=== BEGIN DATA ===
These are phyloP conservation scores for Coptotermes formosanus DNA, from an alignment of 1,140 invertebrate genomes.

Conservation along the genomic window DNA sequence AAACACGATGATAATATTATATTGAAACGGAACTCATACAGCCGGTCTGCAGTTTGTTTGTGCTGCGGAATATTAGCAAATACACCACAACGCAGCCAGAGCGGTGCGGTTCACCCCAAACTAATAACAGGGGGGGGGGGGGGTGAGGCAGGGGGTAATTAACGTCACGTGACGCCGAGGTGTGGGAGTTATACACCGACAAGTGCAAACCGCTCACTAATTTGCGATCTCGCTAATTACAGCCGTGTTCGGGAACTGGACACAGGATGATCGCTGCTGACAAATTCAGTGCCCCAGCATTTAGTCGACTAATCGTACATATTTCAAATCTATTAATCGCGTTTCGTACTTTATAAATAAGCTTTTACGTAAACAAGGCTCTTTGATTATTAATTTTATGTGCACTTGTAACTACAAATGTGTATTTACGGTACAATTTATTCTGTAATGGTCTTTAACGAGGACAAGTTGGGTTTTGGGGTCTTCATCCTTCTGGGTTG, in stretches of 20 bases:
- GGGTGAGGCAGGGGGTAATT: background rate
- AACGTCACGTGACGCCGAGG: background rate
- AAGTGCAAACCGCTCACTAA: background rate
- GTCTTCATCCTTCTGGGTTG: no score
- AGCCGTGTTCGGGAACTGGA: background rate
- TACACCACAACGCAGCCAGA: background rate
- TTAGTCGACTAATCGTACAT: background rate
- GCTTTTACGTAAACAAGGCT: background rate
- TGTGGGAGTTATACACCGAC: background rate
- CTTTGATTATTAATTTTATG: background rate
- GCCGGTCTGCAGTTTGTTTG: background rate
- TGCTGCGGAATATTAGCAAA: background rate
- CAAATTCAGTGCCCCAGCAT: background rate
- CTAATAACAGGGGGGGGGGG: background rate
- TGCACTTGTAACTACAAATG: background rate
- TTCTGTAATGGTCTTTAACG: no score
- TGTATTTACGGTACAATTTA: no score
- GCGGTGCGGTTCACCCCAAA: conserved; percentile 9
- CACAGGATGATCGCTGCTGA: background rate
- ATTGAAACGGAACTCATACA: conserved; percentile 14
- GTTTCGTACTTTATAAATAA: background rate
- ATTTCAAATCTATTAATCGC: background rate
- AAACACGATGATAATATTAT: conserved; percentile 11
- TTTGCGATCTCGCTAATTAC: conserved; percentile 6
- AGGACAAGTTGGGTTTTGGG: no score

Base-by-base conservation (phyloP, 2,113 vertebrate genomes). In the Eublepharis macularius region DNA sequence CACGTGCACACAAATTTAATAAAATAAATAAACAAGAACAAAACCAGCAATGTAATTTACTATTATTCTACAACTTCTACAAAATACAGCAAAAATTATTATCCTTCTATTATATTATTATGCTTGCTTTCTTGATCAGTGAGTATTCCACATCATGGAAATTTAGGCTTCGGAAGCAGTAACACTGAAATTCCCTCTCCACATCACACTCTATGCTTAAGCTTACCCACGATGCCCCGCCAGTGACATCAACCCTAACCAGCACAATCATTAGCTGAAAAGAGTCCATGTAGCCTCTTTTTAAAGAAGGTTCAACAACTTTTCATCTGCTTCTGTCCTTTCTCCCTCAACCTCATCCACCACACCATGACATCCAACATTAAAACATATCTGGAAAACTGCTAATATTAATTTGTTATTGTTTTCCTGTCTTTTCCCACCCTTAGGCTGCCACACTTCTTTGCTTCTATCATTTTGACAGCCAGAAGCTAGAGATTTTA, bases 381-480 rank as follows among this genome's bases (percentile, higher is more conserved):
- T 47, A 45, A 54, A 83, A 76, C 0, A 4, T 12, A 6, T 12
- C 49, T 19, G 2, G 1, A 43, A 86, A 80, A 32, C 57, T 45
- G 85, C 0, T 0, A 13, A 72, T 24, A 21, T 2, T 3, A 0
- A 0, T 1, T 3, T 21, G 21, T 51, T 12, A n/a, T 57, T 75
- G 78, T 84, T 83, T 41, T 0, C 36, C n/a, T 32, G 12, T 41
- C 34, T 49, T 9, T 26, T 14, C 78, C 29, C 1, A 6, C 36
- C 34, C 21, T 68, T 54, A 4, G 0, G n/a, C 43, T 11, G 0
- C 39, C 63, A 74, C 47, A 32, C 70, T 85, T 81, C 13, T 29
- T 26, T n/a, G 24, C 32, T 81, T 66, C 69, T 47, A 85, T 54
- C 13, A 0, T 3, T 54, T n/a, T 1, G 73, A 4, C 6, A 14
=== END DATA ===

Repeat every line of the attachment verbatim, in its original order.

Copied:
These are phyloP conservation scores for Coptotermes formosanus DNA, from an alignment of 1,140 invertebrate genomes.

Conservation along the genomic window DNA sequence AAACACGATGATAATATTATATTGAAACGGAACTCATACAGCCGGTCTGCAGTTTGTTTGTGCTGCGGAATATTAGCAAATACACCACAACGCAGCCAGAGCGGTGCGGTTCACCCCAAACTAATAACAGGGGGGGGGGGGGGTGAGGCAGGGGGTAATTAACGTCACGTGACGCCGAGGTGTGGGAGTTATACACCGACAAGTGCAAACCGCTCACTAATTTGCGATCTCGCTAATTACAGCCGTGTTCGGGAACTGGACACAGGATGATCGCTGCTGACAAATTCAGTGCCCCAGCATTTAGTCGACTAATCGTACATATTTCAAATCTATTAATCGCGTTTCGTACTTTATAAATAAGCTTTTACGTAAACAAGGCTCTTTGATTATTAATTTTATGTGCACTTGTAACTACAAATGTGTATTTACGGTACAATTTATTCTGTAATGGTCTTTAACGAGGACAAGTTGGGTTTTGGGGTCTTCATCCTTCTGGGTTG, in stretches of 20 bases:
- GGGTGAGGCAGGGGGTAATT: background rate
- AACGTCACGTGACGCCGAGG: background rate
- AAGTGCAAACCGCTCACTAA: background rate
- GTCTTCATCCTTCTGGGTTG: no score
- AGCCGTGTTCGGGAACTGGA: background rate
- TACACCACAACGCAGCCAGA: background rate
- TTAGTCGACTAATCGTACAT: background rate
- GCTTTTACGTAAACAAGGCT: background rate
- TGTGGGAGTTATACACCGAC: background rate
- CTTTGATTATTAATTTTATG: background rate
- GCCGGTCTGCAGTTTGTTTG: background rate
- TGCTGCGGAATATTAGCAAA: background rate
- CAAATTCAGTGCCCCAGCAT: background rate
- CTAATAACAGGGGGGGGGGG: background rate
- TGCACTTGTAACTACAAATG: background rate
- TTCTGTAATGGTCTTTAACG: no score
- TGTATTTACGGTACAATTTA: no score
- GCGGTGCGGTTCACCCCAAA: conserved; percentile 9
- CACAGGATGATCGCTGCTGA: background rate
- ATTGAAACGGAACTCATACA: conserved; percentile 14
- GTTTCGTACTTTATAAATAA: background rate
- ATTTCAAATCTATTAATCGC: background rate
- AAACACGATGATAATATTAT: conserved; percentile 11
- TTTGCGATCTCGCTAATTAC: conserved; percentile 6
- AGGACAAGTTGGGTTTTGGG: no score

Base-by-base conservation (phyloP, 2,113 vertebrate genomes). In the Eublepharis macularius region DNA sequence CACGTGCACACAAATTTAATAAAATAAATAAACAAGAACAAAACCAGCAATGTAATTTACTATTATTCTACAACTTCTACAAAATACAGCAAAAATTATTATCCTTCTATTATATTATTATGCTTGCTTTCTTGATCAGTGAGTATTCCACATCATGGAAATTTAGGCTTCGGAAGCAGTAACACTGAAATTCCCTCTCCACATCACACTCTATGCTTAAGCTTACCCACGATGCCCCGCCAGTGACATCAACCCTAACCAGCACAATCATTAGCTGAAAAGAGTCCATGTAGCCTCTTTTTAAAGAAGGTTCAACAACTTTTCATCTGCTTCTGTCCTTTCTCCCTCAACCTCATCCACCACACCATGACATCCAACATTAAAACATATCTGGAAAACTGCTAATATTAATTTGTTATTGTTTTCCTGTCTTTTCCCACCCTTAGGCTGCCACACTTCTTTGCTTCTATCATTTTGACAGCCAGAAGCTAGAGATTTTA, bases 381-480 rank as follows among this genome's bases (percentile, higher is more conserved):
- T 47, A 45, A 54, A 83, A 76, C 0, A 4, T 12, A 6, T 12
- C 49, T 19, G 2, G 1, A 43, A 86, A 80, A 32, C 57, T 45
- G 85, C 0, T 0, A 13, A 72, T 24, A 21, T 2, T 3, A 0
- A 0, T 1, T 3, T 21, G 21, T 51, T 12, A n/a, T 57, T 75
- G 78, T 84, T 83, T 41, T 0, C 36, C n/a, T 32, G 12, T 41
- C 34, T 49, T 9, T 26, T 14, C 78, C 29, C 1, A 6, C 36
- C 34, C 21, T 68, T 54, A 4, G 0, G n/a, C 43, T 11, G 0
- C 39, C 63, A 74, C 47, A 32, C 70, T 85, T 81, C 13, T 29
- T 26, T n/a, G 24, C 32, T 81, T 66, C 69, T 47, A 85, T 54
- C 13, A 0, T 3, T 54, T n/a, T 1, G 73, A 4, C 6, A 14